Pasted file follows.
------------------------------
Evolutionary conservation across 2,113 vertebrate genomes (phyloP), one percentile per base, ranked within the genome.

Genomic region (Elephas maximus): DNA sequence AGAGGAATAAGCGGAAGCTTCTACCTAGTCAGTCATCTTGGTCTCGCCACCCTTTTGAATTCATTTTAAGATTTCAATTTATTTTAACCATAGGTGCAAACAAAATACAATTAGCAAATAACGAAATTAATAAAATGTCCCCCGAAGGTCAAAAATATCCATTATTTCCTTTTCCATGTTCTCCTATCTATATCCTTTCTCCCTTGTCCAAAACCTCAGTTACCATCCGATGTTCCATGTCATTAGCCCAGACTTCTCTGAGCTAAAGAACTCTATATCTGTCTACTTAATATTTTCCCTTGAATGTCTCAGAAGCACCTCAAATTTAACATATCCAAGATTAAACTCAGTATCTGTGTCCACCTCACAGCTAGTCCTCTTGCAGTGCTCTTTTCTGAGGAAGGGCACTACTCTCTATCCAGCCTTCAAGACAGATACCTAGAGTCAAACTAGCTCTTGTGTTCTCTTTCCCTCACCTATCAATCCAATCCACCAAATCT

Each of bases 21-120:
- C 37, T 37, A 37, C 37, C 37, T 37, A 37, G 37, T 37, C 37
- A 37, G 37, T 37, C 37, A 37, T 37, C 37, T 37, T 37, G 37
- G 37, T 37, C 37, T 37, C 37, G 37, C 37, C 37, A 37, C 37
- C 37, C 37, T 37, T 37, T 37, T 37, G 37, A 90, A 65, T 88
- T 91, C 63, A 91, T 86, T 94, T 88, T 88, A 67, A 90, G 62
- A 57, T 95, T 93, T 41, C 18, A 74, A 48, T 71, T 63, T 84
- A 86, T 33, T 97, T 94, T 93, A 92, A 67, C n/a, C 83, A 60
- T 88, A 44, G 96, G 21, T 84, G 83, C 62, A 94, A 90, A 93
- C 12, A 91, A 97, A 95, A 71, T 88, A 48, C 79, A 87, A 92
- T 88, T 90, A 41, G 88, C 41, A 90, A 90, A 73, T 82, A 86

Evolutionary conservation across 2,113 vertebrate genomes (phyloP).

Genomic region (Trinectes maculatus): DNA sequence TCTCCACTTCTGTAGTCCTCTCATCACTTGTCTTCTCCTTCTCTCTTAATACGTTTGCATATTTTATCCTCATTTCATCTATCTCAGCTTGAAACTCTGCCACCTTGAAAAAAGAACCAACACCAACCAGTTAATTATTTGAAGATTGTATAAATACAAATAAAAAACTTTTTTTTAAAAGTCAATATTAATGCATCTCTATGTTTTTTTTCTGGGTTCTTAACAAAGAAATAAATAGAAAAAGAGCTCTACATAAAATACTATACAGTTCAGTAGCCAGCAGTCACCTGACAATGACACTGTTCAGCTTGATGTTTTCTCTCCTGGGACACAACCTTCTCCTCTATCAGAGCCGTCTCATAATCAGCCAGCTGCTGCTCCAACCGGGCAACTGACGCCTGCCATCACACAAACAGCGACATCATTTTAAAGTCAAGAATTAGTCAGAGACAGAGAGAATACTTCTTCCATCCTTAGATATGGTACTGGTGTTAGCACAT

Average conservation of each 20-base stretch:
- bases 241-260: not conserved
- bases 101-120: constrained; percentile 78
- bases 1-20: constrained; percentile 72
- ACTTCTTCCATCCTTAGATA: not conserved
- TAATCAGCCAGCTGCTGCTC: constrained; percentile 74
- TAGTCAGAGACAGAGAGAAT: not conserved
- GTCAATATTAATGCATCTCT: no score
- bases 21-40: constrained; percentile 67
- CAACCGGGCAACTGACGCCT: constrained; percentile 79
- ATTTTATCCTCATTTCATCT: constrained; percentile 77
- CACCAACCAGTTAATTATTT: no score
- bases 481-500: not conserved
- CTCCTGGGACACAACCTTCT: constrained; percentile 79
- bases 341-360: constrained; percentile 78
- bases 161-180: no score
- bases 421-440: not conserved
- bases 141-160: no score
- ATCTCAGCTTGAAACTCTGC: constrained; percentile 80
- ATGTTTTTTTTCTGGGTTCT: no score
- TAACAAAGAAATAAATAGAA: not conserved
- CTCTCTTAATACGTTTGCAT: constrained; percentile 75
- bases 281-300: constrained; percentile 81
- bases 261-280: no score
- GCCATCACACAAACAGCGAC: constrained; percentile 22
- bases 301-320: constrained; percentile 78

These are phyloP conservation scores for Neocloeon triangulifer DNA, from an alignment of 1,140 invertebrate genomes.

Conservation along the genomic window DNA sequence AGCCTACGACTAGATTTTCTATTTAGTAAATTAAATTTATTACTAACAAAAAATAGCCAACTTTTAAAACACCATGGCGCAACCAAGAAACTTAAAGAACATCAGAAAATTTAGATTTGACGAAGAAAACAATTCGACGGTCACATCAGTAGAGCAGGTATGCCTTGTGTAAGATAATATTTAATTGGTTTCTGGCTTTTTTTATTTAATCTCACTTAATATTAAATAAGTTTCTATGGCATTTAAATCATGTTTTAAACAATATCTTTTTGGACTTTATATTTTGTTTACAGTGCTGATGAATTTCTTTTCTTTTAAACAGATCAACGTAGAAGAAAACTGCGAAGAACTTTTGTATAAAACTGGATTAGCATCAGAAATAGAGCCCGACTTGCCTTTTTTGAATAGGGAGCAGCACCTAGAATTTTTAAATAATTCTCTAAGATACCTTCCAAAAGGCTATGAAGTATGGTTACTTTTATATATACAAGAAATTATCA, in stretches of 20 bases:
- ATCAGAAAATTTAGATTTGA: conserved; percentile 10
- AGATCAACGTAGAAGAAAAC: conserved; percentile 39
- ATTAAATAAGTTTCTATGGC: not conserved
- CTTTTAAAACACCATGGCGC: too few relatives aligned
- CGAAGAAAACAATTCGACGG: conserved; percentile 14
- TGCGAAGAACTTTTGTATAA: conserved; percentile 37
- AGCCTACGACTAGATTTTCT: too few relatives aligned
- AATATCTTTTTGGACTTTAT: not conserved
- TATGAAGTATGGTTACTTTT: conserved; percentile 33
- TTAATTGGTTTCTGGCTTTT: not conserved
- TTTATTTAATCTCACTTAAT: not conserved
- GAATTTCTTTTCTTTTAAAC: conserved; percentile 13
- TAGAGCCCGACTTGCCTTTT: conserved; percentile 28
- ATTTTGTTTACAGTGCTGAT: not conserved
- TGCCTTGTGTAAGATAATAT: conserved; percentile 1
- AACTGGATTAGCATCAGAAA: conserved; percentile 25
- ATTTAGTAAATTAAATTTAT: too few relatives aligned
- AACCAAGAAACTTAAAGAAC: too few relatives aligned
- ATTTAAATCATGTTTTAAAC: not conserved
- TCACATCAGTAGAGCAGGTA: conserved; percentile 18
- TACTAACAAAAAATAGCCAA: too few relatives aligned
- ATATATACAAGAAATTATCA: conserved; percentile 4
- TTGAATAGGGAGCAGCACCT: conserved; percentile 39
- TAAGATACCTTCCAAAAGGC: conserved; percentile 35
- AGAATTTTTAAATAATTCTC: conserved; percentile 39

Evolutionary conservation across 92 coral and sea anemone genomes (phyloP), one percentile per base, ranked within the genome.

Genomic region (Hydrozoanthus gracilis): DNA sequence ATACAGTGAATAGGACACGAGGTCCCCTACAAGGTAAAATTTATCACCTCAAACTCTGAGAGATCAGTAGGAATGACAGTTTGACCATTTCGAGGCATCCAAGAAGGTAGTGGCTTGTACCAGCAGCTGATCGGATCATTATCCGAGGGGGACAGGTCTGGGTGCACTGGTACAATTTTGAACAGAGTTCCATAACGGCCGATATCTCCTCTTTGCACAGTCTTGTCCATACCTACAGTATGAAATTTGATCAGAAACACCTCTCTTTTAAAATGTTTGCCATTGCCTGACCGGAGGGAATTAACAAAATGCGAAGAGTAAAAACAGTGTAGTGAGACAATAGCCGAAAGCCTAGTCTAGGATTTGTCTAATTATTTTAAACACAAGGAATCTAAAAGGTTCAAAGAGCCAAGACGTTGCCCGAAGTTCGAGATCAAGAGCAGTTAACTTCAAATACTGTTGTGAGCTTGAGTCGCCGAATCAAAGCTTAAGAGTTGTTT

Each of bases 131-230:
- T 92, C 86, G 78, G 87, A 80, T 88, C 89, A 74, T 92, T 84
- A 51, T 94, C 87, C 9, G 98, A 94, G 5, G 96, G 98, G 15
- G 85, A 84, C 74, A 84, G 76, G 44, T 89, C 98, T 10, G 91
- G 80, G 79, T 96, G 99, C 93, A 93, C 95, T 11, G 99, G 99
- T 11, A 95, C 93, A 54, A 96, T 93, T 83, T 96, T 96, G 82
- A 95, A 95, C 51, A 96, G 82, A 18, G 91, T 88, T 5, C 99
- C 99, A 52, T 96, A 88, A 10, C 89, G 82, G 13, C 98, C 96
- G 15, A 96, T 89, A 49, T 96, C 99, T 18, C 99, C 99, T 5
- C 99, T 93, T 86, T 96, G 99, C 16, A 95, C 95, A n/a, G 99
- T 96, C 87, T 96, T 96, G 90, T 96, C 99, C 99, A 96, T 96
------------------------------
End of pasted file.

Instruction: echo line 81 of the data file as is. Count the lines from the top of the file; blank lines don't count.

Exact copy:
- T 96, C 87, T 96, T 96, G 90, T 96, C 99, C 99, A 96, T 96